Charming Disaster – Spells & Rituals
The constantly shapeshifting murder ballad and dark rock superduo dive further into latin noir, 60s Britrock and even garagey psychedelic sounds, all with their colorfully dark lyricism. Listen at Bandcamp

Noctorum – The Afterlife
Lush, characteristically lyrical, jangly art-rock from iconic twelve-string guitarist Marty Willson-Piper – late of Australian psychedelic legends the Church – with a similarly allstar backing band. Listen at Bandcamp

Laura Carbone – Empty Sea
Bleak, Lynchian panoramas, highway-of-death narratives and some guitarishly snarling gutter blues from one of this era’s great noir singers. Listen at Bandcamp

Unnatural Ways – The Paranoia Party
A grimly surreal, volcanically noisy, rhytmically disorienting concept about contact with aliens from guitarist Ava Mendoza’s searing doom/art-rock power trio. Listen at Bandcamp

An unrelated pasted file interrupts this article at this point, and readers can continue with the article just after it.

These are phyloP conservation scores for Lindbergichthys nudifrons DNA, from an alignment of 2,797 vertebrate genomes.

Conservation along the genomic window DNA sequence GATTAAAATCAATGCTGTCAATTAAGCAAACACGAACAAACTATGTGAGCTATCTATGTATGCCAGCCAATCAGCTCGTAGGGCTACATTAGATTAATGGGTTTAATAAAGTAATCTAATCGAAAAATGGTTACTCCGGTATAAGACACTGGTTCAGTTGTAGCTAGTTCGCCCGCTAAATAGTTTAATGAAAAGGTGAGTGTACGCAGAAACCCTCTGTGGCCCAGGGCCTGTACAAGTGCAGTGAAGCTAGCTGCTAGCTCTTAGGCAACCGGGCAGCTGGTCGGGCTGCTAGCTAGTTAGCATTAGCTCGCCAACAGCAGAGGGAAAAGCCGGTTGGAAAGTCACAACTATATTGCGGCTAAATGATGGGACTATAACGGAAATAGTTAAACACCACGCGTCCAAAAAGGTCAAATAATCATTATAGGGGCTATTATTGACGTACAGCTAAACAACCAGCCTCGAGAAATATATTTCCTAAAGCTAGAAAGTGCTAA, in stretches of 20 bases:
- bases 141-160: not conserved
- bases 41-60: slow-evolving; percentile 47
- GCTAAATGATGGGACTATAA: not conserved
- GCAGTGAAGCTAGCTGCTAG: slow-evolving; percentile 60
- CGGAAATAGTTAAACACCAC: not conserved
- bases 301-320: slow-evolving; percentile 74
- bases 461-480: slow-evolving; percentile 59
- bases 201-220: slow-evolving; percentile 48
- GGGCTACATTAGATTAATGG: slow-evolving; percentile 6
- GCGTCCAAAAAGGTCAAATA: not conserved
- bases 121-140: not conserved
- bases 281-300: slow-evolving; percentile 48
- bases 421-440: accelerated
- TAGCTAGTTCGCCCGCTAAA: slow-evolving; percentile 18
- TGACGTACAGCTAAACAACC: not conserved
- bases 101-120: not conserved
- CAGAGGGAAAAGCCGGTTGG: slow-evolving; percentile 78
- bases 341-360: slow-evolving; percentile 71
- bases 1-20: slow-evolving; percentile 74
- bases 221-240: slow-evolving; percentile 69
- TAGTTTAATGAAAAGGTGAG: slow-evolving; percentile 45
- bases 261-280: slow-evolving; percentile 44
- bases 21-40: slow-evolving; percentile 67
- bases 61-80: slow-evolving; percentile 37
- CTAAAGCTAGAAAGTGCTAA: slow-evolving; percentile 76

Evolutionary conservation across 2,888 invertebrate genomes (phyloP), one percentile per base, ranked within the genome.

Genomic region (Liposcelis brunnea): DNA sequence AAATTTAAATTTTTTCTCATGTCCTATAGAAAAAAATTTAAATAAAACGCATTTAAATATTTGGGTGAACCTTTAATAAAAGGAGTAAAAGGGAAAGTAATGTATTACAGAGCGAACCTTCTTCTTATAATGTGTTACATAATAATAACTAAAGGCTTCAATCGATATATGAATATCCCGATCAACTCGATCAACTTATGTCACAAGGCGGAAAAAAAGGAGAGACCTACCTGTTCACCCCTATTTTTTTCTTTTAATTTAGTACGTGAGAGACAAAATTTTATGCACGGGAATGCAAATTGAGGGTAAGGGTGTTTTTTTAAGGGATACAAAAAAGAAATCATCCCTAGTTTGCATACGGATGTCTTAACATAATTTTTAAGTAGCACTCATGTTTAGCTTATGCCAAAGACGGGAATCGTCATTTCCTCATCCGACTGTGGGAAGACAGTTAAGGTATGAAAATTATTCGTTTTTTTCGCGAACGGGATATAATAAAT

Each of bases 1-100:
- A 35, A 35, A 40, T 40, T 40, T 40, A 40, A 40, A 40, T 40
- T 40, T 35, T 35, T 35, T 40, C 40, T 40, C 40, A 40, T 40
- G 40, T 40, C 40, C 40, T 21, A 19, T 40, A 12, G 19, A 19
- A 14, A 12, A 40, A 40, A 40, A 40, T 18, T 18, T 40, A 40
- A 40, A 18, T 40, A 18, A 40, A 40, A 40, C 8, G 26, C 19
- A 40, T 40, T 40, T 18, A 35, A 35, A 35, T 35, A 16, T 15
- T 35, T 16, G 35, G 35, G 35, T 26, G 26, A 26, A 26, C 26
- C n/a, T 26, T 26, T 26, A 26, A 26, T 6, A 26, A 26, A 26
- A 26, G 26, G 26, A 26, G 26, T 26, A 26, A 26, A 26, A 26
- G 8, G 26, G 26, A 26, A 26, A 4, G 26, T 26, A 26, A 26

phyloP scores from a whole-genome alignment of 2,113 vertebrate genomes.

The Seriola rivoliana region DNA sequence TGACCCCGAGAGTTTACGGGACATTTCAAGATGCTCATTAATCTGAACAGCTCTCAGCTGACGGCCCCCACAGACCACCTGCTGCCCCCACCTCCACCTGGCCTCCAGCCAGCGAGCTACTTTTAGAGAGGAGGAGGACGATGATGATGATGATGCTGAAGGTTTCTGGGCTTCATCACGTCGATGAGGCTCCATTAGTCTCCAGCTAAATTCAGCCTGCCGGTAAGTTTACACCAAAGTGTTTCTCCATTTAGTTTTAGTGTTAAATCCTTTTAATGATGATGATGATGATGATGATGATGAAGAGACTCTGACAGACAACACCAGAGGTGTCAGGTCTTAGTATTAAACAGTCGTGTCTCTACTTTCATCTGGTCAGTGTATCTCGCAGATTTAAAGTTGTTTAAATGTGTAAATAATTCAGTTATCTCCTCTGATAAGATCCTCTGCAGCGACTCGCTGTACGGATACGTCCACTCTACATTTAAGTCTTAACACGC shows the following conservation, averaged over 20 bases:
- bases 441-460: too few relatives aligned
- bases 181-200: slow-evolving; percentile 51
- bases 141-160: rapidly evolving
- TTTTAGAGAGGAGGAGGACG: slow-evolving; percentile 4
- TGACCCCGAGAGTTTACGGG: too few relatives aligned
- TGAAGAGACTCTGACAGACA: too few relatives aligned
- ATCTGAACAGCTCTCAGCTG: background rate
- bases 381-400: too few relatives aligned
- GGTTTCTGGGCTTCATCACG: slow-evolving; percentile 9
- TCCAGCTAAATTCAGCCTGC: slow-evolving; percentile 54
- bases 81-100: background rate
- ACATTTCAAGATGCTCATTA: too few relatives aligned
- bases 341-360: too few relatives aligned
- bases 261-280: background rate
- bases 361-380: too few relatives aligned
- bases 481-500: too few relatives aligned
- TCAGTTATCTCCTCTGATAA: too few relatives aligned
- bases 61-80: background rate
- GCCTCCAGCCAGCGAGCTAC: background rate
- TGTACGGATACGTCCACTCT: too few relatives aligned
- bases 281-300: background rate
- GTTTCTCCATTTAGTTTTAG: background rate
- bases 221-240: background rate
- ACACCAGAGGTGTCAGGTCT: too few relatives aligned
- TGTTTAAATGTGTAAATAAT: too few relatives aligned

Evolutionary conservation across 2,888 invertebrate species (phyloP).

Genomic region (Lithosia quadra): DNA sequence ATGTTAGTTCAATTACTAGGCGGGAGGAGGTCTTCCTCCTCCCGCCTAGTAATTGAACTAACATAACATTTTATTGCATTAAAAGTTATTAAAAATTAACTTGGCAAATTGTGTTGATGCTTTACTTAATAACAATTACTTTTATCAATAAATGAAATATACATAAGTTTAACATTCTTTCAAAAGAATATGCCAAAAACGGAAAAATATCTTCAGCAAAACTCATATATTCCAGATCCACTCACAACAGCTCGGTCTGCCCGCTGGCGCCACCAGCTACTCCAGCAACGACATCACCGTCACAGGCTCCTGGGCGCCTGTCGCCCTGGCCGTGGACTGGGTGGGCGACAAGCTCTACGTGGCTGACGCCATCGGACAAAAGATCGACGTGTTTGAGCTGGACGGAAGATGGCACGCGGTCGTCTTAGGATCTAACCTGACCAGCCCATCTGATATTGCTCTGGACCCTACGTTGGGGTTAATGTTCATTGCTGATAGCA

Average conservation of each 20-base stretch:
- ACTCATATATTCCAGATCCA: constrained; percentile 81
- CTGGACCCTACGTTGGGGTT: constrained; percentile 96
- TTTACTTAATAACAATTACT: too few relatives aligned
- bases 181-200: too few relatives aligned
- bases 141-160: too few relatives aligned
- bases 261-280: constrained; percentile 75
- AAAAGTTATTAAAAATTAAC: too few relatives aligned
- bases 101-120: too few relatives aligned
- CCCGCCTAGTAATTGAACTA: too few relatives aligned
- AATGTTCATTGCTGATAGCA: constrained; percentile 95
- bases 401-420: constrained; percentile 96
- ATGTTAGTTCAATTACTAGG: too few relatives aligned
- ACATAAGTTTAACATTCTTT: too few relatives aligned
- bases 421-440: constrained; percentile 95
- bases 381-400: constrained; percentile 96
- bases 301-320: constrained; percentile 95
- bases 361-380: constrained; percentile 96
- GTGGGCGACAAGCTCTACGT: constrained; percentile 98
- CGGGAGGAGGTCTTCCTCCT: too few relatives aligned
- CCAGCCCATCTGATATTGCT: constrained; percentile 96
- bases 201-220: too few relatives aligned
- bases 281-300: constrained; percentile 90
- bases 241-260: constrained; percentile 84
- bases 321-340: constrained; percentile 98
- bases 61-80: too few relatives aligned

The Maureen Choi Quartet – Theia
Epically twisting, high-voltage, flamenco and Romany-inspired string band music from the violinist and her equally eclectic ensemble Listen at Bandcamp

Budos Band – V
The imaginative Afrobeat and Ethiopiques instrumentalists’ most doom metal-inspired album yet. Listen at Bandcamp

JD Allen – Barracoon
A big comeback of sorts for this era’s most potent tenor saxophonist, scorching his way through a Zora Neale Hurston-inspired mix of ominously modal, tersely evocative protest jazz tunes with a new trio. Listen at youtube

Nancy Braithwaite – To Paradise For Onions: Songs and Chamber Works of Edith Hemenway